This is where DAI comes in…

During the pandemic, DAI increased the number of freely available services for people living with dementia by providing even more free, online support groups and other activities for our members in 49 countries. DAI has also continued our global efforts on claiming the human and disability rights for all people with dementia through our international advocacy and policy work.

In recognition of World Health Day, Dementia Alliance International commits to continuing to build a fairer, healthier world.

We will continue to call on leaders to monitor inequalities experienced by people with dementia and our families, and will work towards ensuring that all are able to access quality health services.

As a registered non-profit charity, we rely on the support of people like you. Your donation will help us to provide free online peer to peer support groups for people living with dementia, virtual cafes, and educational webinars, as well as other opportunities for families, care partners, and the wider dementia community.

DAI’s vision is a world where all people are valued and included.

If you do too, please consider becoming a regular supporter of Dementia Alliance International.

Every dollar makes a difference in the life of someone living with a diagnosis of dementia!

We are appealing to you to donate to DAI today.

Thank you.

 

You are invited to DAI’s 7th birthday Cafe

You are invited to the January 2021 virtual DAI Cafe Le Brain to help us celebrate 7 years of DAI’s advocacy and progress.

DAI Celebrates 7 Years

Hosts: Christine Thelker, Wally Cox and Kate Swaffer

Speakers include: Mr John Sandblom, Co founder and Treasurer, Dementia Alliance International, Mr Glenn Rees, Chair, Alzheimers Disease International and Ms Bethany Browne, Human Rights Advisor, International Disability Alliance.

Everyone is welcome.

DAI members will receive the zoom link to join by email.
All others will need to register here please.

DAY/DATE(S):

  • Tuesday, January 26, 2021 (USA/CA/UK/EU)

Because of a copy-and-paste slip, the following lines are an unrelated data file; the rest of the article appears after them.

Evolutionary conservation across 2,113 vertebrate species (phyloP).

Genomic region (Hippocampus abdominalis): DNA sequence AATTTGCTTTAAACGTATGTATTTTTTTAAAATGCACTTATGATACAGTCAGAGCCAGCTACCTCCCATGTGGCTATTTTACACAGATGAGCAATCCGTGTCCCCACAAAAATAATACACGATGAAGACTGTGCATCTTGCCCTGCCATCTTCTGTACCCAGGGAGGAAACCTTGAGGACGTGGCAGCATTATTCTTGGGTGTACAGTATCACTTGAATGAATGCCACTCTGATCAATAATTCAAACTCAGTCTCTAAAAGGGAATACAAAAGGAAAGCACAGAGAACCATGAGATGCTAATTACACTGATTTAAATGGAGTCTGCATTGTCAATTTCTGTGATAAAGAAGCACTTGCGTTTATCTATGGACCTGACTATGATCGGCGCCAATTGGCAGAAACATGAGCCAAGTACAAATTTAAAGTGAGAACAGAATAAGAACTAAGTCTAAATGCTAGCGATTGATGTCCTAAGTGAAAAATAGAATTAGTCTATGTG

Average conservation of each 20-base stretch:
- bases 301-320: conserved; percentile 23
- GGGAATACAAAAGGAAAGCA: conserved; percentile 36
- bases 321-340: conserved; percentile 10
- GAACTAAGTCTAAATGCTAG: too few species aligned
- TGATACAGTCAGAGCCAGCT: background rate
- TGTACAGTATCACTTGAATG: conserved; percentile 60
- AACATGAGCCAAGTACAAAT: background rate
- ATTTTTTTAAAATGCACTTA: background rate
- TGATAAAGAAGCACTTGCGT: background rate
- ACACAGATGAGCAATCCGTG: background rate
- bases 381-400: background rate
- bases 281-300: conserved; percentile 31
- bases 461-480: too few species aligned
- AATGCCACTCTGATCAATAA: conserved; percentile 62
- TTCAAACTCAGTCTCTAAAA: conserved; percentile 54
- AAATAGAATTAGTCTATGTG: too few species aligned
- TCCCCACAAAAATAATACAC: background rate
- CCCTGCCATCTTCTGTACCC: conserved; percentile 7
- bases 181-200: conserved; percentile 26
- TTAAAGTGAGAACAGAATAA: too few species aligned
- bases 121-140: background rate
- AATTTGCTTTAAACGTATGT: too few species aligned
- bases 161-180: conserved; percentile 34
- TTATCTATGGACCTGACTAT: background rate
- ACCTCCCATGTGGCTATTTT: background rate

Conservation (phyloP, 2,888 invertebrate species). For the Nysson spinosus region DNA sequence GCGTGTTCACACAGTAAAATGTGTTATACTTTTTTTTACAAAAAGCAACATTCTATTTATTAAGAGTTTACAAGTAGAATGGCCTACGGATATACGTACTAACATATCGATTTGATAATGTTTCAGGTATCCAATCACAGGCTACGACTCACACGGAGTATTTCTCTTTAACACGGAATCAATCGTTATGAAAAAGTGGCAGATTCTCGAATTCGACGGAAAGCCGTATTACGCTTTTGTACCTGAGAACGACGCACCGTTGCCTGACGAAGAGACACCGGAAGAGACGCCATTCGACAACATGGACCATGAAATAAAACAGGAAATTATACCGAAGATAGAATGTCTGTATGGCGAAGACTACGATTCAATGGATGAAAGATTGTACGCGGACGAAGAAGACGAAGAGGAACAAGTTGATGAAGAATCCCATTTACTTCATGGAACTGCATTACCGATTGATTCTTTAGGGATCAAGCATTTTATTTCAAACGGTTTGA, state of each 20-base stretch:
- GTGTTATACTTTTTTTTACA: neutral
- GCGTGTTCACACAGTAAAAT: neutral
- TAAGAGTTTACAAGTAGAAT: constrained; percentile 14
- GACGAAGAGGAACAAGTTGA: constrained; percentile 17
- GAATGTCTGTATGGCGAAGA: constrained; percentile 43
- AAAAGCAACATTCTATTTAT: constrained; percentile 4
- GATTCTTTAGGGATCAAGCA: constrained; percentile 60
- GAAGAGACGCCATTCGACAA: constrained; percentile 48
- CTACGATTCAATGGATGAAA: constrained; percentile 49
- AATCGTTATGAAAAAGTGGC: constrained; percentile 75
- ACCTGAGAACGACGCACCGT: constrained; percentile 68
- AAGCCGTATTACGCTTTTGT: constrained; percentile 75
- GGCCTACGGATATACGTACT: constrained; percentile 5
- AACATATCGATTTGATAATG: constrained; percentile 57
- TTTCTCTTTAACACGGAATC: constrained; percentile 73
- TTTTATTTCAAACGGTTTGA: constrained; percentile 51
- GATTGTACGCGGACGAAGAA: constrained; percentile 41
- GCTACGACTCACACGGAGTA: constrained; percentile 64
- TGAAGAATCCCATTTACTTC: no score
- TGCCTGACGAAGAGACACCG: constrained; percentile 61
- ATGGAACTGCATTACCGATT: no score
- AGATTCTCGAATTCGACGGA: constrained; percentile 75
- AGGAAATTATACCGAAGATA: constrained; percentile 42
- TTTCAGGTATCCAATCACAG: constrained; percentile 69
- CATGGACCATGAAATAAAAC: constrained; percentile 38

• Wednesday, January 27, 2021 (AU/NZ/Asia)
  • Please note this is one event, set in a number of different time zones.

About the Cafe: Every month, DAI hosts a virtual café for its members and their families and supporters, and we have been doing so now for over 7 years!

Each January, we take this opportunity to celebrate our birthday together, and we invite you to join us. From small and humble dreams of global advocacy and human rights, and now, for dementia to be managed as a disability, alongside providing weekly peer to peer support and brain health sessions, we have achieved a lot!

This is your opportunity to hear from others who will share where we have been, acknowledging the work we have done, and dreaming together for our future. Our vision is for all people to be valued and equally included, including people with dementia and our care partners.

Everyone is welcome.

DAI members will receive the zoom link to join by email.
All others will need to register here please.

Programme:

  • Introductions and welcome by Kate Swaffer
  • Graeme Atkins performs, Happy 7th birthday DAI
  • Introducing our new Chair, Alister Robertson from New Zealand
  • Board update, Alister Robertson
  • DAI ‘(W)re-creational Officer, Graeme Atkins performs the DAI 7th birthday song, written by him
  • DAI’s global advocacy, and the value of our collaboration with ADI, by Glenn Rees
  • The importance of human rights and the CRPD for people with dementia, by Bethany Browne
  • An overview of the last 7 years (with images), hosted by Christine, Kate and Wally; you will hear from others including co founder Amy Shives and our long term volunteer Sarah Yeates

We will hear from a number of members and guests, inluding some of our co founders, volunteers and other special guests, including:

Mr John Sandblom, who is a co-founder of Dementia Alliance International (DAI), board member and the current Treasurer, and was instrumental in helping to set up DAI.

Mr Glenn Rees, who is the outgoing Chair of Alzheimer’s Disease International, and a former Chief Executive Office of Dementia Australia.

Ms Bethany Browne, who is the Human Rights Advisor to the International Disability Alliance, and formely worked for Human Rights Watch, including writing two reports on the excessive use of chemical restraint in nursing homes in the US and Australia.

Everyone is welcome.

DAI members will receive the zoom link to join by email.
All others will need to register here please.

DAY/DATE(S):

Tuesday, January 26, 2021 (USA/CA/UK/EU):

  • 1:00 pm Pacific
  • 2:00 pm Mountain
  • 3:00 pm Central
  • 4:00 pm Eastern
  • 9:00 pm London/Glasgow/Dublin UK
  • 10:00 pm Paris, Munich, Amsterdam, EU

Wednesday, January 26, 2021 ( AU/NZ/ASIA):

  • 5:00 am Perth, AU/Taipei/Singapore
  • 7:00 am Brisbane, AU
  • 7:30 am Adelaide, AU
  • 8:00 am Sydney/Melbourne/Canberra/Tasmania/Brisbane, AU
  • 10:00 am Auckland, NZ

The Webinar runs for up to 1.5 hours.

Check your time here if not listed above.

COST TO ATTEND:

  • FREE
  • YOUR DONATIONS ARE GREATLY APPRECIATED

PLEASE DONATE TO DAI OR BECOME AN ASSOCIATE OR PARTNER WITH US. WITHOUT YOU, DAI COULD NOT PROVIDE THE SERVICES WE PROVIDE CURRENTLY FOR MEMBERS, THEIR FAMILIES & OUR GLOBAL FAMILY.